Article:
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GPSC Notebook Feb. 5: Engagement with other grads a concern

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Cedar Gardner | The Daily Wildcat GPSC members discuss important issues during a meeting in the SUMC on Monday, Jan.3, 2018

The Graduate and Professional Student Council met Monday, Feb. 5 to discuss topics affecting graduate students. 

GPSC Legislative Affairs Director Sean Goslar announced that AdvoCats, a group that advocates for legislation on behalf of the UA, will be going to the state legislature in Phoenix on Wednesday, Feb. 28. 

Goslar, along with GPSC Administrative Vice President Dustin Tran, encouraged the general council to attend the event to become involved with the legislature. 

ASUA presidential candidate Stefano "Salt" Saltalamacchia spoke during the call to the audience section. Saltalamacchia informed the council that he, 28, is the oldest person running for office, and if he won, he would be the oldest student body president.

          RELATED: GPSC Notebook Jan. 22: Two new reps sworn in 

Saltalamacchia also informed the council of his platform of health and accessibility. It would include free HIV and STD testing, a sustainable printing program for undergraduate and graduate students and access to health resources for students on campus. 

Representatives discuss the role of CAPS on campus

The council discussed issues regarding Counseling and Psychological Services on campus. CAPS currently provides services such as therapy, counseling and services for sexual assault survivors. The issues ranged from the amount of time that students wait for appointments to CAPS being understaffed and underfunded. 

One issue, noted by Tran, was that students often complain about having to wait up to three weeks after an initial plan to be seen again, an issue that GPSC Representative Nicholas Havey said was standard. 

Another issue was that CAPS has no capacity for longer-term services and treatments. GPSC Representative Devon Degraffenreed noted that CAPS was not designed for long-term treatment.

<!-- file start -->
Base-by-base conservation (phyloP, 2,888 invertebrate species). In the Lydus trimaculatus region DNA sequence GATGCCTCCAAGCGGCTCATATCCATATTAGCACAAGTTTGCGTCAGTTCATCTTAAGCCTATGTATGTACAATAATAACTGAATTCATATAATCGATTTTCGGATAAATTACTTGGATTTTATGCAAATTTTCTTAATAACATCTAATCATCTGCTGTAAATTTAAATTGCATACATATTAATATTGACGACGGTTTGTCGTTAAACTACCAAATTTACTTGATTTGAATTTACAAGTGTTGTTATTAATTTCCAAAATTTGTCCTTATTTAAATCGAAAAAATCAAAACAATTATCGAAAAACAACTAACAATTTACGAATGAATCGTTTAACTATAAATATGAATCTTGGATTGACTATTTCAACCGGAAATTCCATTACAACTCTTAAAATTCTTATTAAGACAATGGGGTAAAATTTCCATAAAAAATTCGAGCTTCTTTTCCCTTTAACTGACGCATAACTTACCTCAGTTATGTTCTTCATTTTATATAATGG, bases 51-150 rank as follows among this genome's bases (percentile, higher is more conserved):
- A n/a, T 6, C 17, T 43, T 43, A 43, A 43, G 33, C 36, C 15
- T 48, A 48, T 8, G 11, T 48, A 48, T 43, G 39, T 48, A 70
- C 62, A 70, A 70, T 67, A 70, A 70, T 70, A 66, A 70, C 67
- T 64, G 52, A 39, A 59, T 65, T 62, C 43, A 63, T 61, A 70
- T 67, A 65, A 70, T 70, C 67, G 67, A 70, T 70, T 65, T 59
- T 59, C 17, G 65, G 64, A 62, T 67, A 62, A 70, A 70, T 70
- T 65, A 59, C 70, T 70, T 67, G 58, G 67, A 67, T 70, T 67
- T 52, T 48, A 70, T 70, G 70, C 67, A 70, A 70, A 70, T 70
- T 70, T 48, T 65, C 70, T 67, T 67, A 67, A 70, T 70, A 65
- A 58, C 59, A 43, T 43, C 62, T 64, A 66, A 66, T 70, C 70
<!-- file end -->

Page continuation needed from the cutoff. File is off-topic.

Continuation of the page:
Degraffenreed informed the council that CAPS was designed for short-term treatment, and would then refer students outside of CAPS for longer-term treatment. 

Engagement an issue for council

GPSC Social Chair Marie Teemant discussed ways the council can engage with their constituencies.

One method involves engaging students not in GPSC with judging grants. Another way the council discussed was engaging with UA President Dr. Robert Robbins in his new strategic plan. 

Teemant also presented to the council a form that clubs and organizations could use to support graduate students in applying for event sponsorships.

          RELATED: GPSC Notebook Dec. 4: GOP Tax Bill draws concern

According to Teemant, GPSC has $2,000 set aside for sponsoring programs that serve graduate students. Any organization or club can apply for sponsorship up to $500. 

Tran and GPSC President Jessica Baxter announced that tuition and fee setting has begun. She informed the council that this is one of GPSC’s most active times, and that there is currently a proposal out. 

The proposal goes to a hearing in March and will be approved in April. 

Finally, GPSC Representative Barbara Dobrin announced that a member of Faculty Senate has introduced a policy that will not allow professors to assign textbooks written by them for their own classes. 

Dobrin herself said that the current ability is "an abuse of power," and that once the new policy passes, professors will no longer be able to do so. 


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